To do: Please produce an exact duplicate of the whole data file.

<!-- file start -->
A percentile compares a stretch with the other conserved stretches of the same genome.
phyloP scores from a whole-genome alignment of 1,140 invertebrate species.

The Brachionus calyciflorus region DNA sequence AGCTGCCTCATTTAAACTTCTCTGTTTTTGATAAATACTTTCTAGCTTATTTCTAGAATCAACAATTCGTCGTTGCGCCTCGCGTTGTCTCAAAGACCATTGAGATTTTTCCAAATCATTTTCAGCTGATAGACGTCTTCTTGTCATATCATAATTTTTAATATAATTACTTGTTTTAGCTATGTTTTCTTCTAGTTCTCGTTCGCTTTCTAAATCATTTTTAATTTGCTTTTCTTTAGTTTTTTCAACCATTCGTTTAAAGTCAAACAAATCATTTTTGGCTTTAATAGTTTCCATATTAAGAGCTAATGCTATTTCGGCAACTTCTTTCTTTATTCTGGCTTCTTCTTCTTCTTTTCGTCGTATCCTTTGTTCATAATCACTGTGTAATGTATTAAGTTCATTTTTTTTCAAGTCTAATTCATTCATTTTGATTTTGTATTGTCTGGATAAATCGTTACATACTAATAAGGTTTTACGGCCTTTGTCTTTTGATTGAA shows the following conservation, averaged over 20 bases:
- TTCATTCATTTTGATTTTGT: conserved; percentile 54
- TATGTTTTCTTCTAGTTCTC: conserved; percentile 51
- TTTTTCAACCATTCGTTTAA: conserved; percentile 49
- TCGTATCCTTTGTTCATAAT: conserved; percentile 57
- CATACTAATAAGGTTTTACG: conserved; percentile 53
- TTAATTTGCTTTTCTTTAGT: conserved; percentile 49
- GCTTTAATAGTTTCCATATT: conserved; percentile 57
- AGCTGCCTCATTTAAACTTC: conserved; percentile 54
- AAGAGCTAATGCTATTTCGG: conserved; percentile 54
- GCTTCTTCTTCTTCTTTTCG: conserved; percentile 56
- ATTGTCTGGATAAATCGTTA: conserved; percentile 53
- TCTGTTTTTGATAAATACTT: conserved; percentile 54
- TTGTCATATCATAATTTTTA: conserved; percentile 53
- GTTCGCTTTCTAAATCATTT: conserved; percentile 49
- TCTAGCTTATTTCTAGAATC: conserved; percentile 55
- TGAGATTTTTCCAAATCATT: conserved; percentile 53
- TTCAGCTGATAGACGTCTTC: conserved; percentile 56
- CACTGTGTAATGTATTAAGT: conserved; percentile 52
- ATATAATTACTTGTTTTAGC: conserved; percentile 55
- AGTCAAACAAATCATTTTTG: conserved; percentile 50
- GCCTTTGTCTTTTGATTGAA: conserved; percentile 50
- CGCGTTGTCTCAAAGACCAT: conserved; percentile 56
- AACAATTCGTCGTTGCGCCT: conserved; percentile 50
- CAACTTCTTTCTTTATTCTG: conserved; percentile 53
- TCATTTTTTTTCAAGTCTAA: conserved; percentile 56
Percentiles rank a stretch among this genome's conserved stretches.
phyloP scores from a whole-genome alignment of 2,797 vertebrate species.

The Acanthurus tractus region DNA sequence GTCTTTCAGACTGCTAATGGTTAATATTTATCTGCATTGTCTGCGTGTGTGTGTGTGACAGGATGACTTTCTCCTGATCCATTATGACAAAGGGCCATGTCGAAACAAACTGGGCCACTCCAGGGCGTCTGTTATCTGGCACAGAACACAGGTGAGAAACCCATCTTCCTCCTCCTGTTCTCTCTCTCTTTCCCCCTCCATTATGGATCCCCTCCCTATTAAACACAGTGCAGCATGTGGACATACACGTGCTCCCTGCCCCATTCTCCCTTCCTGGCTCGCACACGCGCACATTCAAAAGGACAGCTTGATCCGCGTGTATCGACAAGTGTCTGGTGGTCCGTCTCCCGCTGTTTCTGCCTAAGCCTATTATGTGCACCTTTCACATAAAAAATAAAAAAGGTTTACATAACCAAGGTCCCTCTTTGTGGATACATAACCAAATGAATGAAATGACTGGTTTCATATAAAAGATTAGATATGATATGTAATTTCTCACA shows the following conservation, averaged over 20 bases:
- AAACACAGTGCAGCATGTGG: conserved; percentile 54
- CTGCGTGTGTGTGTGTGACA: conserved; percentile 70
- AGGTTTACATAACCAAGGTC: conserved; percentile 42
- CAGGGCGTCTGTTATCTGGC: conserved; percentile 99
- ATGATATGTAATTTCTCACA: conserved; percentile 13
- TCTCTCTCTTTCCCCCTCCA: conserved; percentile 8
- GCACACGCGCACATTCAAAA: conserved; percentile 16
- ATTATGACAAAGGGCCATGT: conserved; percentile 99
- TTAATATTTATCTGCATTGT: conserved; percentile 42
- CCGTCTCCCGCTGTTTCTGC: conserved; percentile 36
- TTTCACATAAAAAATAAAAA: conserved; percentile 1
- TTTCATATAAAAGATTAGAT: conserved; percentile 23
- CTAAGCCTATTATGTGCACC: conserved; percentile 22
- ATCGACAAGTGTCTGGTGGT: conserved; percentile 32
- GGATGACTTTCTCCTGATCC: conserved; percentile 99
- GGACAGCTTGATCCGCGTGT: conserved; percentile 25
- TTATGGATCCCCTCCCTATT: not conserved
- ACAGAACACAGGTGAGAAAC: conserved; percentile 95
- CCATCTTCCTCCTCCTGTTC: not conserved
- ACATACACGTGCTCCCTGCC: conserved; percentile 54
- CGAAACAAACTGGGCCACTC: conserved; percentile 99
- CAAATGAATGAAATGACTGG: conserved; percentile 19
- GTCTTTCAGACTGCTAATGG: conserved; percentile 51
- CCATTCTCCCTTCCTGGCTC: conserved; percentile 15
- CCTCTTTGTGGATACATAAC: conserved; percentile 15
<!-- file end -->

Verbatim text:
A percentile compares a stretch with the other conserved stretches of the same genome.
phyloP scores from a whole-genome alignment of 1,140 invertebrate species.

The Brachionus calyciflorus region DNA sequence AGCTGCCTCATTTAAACTTCTCTGTTTTTGATAAATACTTTCTAGCTTATTTCTAGAATCAACAATTCGTCGTTGCGCCTCGCGTTGTCTCAAAGACCATTGAGATTTTTCCAAATCATTTTCAGCTGATAGACGTCTTCTTGTCATATCATAATTTTTAATATAATTACTTGTTTTAGCTATGTTTTCTTCTAGTTCTCGTTCGCTTTCTAAATCATTTTTAATTTGCTTTTCTTTAGTTTTTTCAACCATTCGTTTAAAGTCAAACAAATCATTTTTGGCTTTAATAGTTTCCATATTAAGAGCTAATGCTATTTCGGCAACTTCTTTCTTTATTCTGGCTTCTTCTTCTTCTTTTCGTCGTATCCTTTGTTCATAATCACTGTGTAATGTATTAAGTTCATTTTTTTTCAAGTCTAATTCATTCATTTTGATTTTGTATTGTCTGGATAAATCGTTACATACTAATAAGGTTTTACGGCCTTTGTCTTTTGATTGAA shows the following conservation, averaged over 20 bases:
- TTCATTCATTTTGATTTTGT: conserved; percentile 54
- TATGTTTTCTTCTAGTTCTC: conserved; percentile 51
- TTTTTCAACCATTCGTTTAA: conserved; percentile 49
- TCGTATCCTTTGTTCATAAT: conserved; percentile 57
- CATACTAATAAGGTTTTACG: conserved; percentile 53
- TTAATTTGCTTTTCTTTAGT: conserved; percentile 49
- GCTTTAATAGTTTCCATATT: conserved; percentile 57
- AGCTGCCTCATTTAAACTTC: conserved; percentile 54
- AAGAGCTAATGCTATTTCGG: conserved; percentile 54
- GCTTCTTCTTCTTCTTTTCG: conserved; percentile 56
- ATTGTCTGGATAAATCGTTA: conserved; percentile 53
- TCTGTTTTTGATAAATACTT: conserved; percentile 54
- TTGTCATATCATAATTTTTA: conserved; percentile 53
- GTTCGCTTTCTAAATCATTT: conserved; percentile 49
- TCTAGCTTATTTCTAGAATC: conserved; percentile 55
- TGAGATTTTTCCAAATCATT: conserved; percentile 53
- TTCAGCTGATAGACGTCTTC: conserved; percentile 56
- CACTGTGTAATGTATTAAGT: conserved; percentile 52
- ATATAATTACTTGTTTTAGC: conserved; percentile 55
- AGTCAAACAAATCATTTTTG: conserved; percentile 50
- GCCTTTGTCTTTTGATTGAA: conserved; percentile 50
- CGCGTTGTCTCAAAGACCAT: conserved; percentile 56
- AACAATTCGTCGTTGCGCCT: conserved; percentile 50
- CAACTTCTTTCTTTATTCTG: conserved; percentile 53
- TCATTTTTTTTCAAGTCTAA: conserved; percentile 56
Percentiles rank a stretch among this genome's conserved stretches.
phyloP scores from a whole-genome alignment of 2,797 vertebrate species.

The Acanthurus tractus region DNA sequence GTCTTTCAGACTGCTAATGGTTAATATTTATCTGCATTGTCTGCGTGTGTGTGTGTGACAGGATGACTTTCTCCTGATCCATTATGACAAAGGGCCATGTCGAAACAAACTGGGCCACTCCAGGGCGTCTGTTATCTGGCACAGAACACAGGTGAGAAACCCATCTTCCTCCTCCTGTTCTCTCTCTCTTTCCCCCTCCATTATGGATCCCCTCCCTATTAAACACAGTGCAGCATGTGGACATACACGTGCTCCCTGCCCCATTCTCCCTTCCTGGCTCGCACACGCGCACATTCAAAAGGACAGCTTGATCCGCGTGTATCGACAAGTGTCTGGTGGTCCGTCTCCCGCTGTTTCTGCCTAAGCCTATTATGTGCACCTTTCACATAAAAAATAAAAAAGGTTTACATAACCAAGGTCCCTCTTTGTGGATACATAACCAAATGAATGAAATGACTGGTTTCATATAAAAGATTAGATATGATATGTAATTTCTCACA shows the following conservation, averaged over 20 bases:
- AAACACAGTGCAGCATGTGG: conserved; percentile 54
- CTGCGTGTGTGTGTGTGACA: conserved; percentile 70
- AGGTTTACATAACCAAGGTC: conserved; percentile 42
- CAGGGCGTCTGTTATCTGGC: conserved; percentile 99
- ATGATATGTAATTTCTCACA: conserved; percentile 13
- TCTCTCTCTTTCCCCCTCCA: conserved; percentile 8
- GCACACGCGCACATTCAAAA: conserved; percentile 16
- ATTATGACAAAGGGCCATGT: conserved; percentile 99
- TTAATATTTATCTGCATTGT: conserved; percentile 42
- CCGTCTCCCGCTGTTTCTGC: conserved; percentile 36
- TTTCACATAAAAAATAAAAA: conserved; percentile 1
- TTTCATATAAAAGATTAGAT: conserved; percentile 23
- CTAAGCCTATTATGTGCACC: conserved; percentile 22
- ATCGACAAGTGTCTGGTGGT: conserved; percentile 32
- GGATGACTTTCTCCTGATCC: conserved; percentile 99
- GGACAGCTTGATCCGCGTGT: conserved; percentile 25
- TTATGGATCCCCTCCCTATT: not conserved
- ACAGAACACAGGTGAGAAAC: conserved; percentile 95
- CCATCTTCCTCCTCCTGTTC: not conserved
- ACATACACGTGCTCCCTGCC: conserved; percentile 54
- CGAAACAAACTGGGCCACTC: conserved; percentile 99
- CAAATGAATGAAATGACTGG: conserved; percentile 19
- GTCTTTCAGACTGCTAATGG: conserved; percentile 51
- CCATTCTCCCTTCCTGGCTC: conserved; percentile 15
- CCTCTTTGTGGATACATAAC: conserved; percentile 15